‘Saw X’ delivers in Karmer’s return

By Oscar Martines

Nearly 20 years after the first film was released, Jigsaw returns as the center of attention in the latest installment of the “Saw” franchise. “Saw X” delivers the usual gory violence while adding a more personal insight into the mind of the Jigsaw Killer.

Taking place between the first and second “Saw” films, John Kramer (Tobin Bell) is forced to accept the time he has left due to his terminal illness.

A fellow cancer patient offers him a glimmer of hope by introducing a live-saving treatment that will allow him to extend his life by many years. Kramer wastes no time searching for the doctors who can give him his life back.

Kramer ultimately finds himself in Mexico City, where he is suddenly kidnapped and led to a hospital in a hidden location only few know about.

Although Kramer is stunned with how the ordeal went down, the thought of a tumor-removing surgery has him look past the unusual circumstances.

Kramer receives the surgery and is given the great news that it was a success.

Kramer later finds out that the so-called “life-changing surgery” was all a scam to steal money from innocent victims.

With the help of the returning character Amanda Young (Shawnee Smith), a young woman who survived one of Jigsaw’s traps in the first film and is now a disciple of the Jigsaw Killer, Kramer seeks revenge on those who have wronged him. He vows to teach them an important lesson on life.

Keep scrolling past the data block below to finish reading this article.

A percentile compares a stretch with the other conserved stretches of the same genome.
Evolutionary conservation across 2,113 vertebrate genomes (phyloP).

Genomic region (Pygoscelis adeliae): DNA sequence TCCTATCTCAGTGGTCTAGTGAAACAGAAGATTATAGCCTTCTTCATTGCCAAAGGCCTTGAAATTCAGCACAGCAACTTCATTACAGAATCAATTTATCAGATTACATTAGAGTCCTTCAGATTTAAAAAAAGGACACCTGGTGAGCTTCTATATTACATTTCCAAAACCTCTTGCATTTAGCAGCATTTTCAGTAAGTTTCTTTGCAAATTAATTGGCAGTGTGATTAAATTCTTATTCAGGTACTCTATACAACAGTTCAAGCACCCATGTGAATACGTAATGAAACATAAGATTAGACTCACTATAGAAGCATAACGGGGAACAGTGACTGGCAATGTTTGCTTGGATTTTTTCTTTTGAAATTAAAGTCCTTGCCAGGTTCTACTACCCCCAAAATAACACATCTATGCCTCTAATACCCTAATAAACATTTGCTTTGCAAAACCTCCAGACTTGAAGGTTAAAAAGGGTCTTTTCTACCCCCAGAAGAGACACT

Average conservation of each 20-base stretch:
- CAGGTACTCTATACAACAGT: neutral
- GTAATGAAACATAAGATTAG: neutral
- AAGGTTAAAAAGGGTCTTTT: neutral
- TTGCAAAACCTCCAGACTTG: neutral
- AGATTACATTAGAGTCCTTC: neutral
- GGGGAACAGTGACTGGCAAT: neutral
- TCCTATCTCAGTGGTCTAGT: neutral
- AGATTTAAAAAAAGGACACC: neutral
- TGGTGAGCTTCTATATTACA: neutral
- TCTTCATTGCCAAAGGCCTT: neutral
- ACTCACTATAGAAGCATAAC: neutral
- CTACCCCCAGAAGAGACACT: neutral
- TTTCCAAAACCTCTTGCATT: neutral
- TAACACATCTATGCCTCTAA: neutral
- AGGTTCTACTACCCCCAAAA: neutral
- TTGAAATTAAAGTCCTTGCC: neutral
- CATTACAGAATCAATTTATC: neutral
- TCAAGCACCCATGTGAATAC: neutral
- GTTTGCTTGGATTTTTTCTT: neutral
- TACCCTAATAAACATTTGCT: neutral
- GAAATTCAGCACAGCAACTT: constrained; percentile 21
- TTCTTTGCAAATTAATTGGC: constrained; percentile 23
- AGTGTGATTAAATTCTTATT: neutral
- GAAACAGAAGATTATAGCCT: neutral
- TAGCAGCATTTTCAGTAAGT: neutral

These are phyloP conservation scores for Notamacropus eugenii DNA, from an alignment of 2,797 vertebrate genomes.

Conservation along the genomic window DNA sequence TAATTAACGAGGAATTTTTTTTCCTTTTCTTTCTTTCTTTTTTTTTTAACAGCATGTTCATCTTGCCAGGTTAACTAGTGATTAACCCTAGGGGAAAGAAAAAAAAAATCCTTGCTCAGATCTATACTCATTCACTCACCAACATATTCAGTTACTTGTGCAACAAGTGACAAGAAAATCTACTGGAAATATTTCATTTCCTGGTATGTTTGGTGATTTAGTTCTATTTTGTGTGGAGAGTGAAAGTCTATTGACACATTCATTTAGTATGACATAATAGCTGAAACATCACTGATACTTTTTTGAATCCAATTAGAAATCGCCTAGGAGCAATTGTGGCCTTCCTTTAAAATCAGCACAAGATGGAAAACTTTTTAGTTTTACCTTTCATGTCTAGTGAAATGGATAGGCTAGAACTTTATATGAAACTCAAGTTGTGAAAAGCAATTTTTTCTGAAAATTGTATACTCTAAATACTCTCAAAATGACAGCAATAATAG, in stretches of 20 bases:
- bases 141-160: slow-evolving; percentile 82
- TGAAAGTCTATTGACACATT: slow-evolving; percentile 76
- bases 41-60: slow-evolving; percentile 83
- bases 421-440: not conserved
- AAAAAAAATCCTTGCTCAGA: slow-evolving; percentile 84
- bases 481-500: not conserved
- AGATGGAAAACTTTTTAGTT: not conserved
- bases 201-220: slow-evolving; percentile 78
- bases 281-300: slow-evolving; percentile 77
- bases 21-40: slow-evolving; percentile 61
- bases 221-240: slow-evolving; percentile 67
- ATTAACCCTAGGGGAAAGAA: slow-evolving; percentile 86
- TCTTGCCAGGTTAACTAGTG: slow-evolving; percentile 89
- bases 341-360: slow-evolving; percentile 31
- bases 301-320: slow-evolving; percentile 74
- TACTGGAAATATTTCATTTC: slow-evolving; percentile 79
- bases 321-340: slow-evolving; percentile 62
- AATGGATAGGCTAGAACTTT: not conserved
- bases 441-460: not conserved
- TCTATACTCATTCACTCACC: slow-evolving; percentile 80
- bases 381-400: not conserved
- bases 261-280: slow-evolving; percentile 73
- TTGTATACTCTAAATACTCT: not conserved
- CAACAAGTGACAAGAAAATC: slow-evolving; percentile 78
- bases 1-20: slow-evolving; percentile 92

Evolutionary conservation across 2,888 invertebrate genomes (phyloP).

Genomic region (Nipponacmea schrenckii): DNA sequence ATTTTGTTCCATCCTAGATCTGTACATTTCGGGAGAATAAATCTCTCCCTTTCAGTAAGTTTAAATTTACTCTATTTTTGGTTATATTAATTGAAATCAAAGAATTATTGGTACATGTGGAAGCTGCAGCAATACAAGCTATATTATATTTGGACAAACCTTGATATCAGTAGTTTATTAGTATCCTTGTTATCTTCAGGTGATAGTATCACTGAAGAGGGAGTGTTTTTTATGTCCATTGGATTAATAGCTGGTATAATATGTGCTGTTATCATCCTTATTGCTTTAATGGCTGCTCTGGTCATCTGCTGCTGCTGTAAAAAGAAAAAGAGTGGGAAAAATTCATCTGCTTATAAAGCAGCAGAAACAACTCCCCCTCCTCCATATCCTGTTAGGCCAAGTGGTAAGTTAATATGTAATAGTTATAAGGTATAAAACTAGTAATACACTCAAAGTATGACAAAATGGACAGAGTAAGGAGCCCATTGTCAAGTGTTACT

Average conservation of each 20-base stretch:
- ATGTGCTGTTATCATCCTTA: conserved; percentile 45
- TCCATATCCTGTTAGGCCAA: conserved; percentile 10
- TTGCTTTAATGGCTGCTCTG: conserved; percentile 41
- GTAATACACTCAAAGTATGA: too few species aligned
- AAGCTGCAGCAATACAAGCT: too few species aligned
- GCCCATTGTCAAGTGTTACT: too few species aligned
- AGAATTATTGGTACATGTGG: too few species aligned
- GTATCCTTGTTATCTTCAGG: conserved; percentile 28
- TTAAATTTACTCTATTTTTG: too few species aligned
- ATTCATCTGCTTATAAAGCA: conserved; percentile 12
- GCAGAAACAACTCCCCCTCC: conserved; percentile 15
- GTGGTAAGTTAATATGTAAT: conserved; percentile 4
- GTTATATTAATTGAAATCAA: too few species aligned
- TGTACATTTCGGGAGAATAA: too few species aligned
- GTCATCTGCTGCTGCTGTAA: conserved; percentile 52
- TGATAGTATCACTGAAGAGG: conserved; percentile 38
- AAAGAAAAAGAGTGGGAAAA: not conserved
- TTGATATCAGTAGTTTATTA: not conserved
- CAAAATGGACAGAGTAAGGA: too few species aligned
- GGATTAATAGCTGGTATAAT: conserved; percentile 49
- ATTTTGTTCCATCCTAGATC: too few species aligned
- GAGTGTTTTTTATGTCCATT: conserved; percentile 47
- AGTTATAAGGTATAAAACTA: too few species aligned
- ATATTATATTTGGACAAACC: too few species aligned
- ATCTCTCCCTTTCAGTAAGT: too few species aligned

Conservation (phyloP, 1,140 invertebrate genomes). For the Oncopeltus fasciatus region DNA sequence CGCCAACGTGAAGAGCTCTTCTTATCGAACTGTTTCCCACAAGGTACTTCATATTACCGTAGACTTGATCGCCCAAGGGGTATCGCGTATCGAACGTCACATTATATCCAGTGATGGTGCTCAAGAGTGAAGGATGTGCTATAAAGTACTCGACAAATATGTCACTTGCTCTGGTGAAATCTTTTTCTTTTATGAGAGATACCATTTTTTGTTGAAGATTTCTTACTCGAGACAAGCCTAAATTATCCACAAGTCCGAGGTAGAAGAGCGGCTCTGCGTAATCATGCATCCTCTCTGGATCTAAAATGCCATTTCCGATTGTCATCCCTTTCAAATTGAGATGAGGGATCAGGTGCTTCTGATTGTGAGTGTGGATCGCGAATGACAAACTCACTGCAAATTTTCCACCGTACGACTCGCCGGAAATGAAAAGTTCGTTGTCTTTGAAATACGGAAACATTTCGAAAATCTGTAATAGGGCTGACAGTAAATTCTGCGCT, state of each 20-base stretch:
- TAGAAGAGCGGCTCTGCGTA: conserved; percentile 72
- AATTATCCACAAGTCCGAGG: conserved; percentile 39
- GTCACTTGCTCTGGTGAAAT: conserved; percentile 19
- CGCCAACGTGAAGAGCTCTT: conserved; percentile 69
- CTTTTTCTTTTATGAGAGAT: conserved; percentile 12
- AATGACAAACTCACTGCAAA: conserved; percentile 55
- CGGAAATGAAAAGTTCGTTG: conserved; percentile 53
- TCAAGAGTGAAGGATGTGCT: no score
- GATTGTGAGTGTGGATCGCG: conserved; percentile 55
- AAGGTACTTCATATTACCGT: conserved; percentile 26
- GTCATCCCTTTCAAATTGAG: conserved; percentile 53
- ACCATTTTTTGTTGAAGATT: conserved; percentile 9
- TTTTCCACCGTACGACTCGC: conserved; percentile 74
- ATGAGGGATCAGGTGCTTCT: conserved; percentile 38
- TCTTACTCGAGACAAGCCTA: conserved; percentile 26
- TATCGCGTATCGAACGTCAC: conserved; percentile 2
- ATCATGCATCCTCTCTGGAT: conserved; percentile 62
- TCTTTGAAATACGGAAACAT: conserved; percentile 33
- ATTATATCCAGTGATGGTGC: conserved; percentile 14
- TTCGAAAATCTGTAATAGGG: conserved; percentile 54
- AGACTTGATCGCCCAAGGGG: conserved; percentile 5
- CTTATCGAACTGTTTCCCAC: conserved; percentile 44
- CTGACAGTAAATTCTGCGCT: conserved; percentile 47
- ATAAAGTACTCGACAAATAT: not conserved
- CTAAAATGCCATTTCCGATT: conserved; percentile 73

“Saw X” differs from previous releases as it gives the spotlight to Kramer throughout the entire two hours of screen time.

The film delivers on the point that we should sympathize with Kramer due to the wrong that has been made against him, but also view him as a man who tortures his victims into playing games with survival being the grand prize.

“This is not retribution, it’s a reawakening,” Kramer tells his victims before placing them in some of the franchise’s most brutal traps yet.

What makes “Saw X” one of the better releases of the franchise is that it returns to its roots, leaving behind the complex traps in favor of simpler designs that reflect the earlier films and give the viewers the implications that Kramer built them himself.

The film pushes the limit once again with more bloodiness and gore that viewers will try to hide their eyes from but keep them glued toward the screen.

One of the regrets heading into this movie, according to the director of the film, was the fact that Kramer was killed off too early into the franchise, and without the mastermind at work, it was a difficult slope to have him included in future releases through flashbacks and jump cuts.

“Saw X,” however, allows for future prequels to be introduced which would allow more insight into the mind of Kramer and his reasoning behind many of his games and traps.

Overall, “Saw X” is a love letter to fans of the Jigsaw Killer, thanking them for all the support and love while leaving them in suspense and awe at all the twists and turns that will surely leave viewers who watch until the very end with many unanswered questions.

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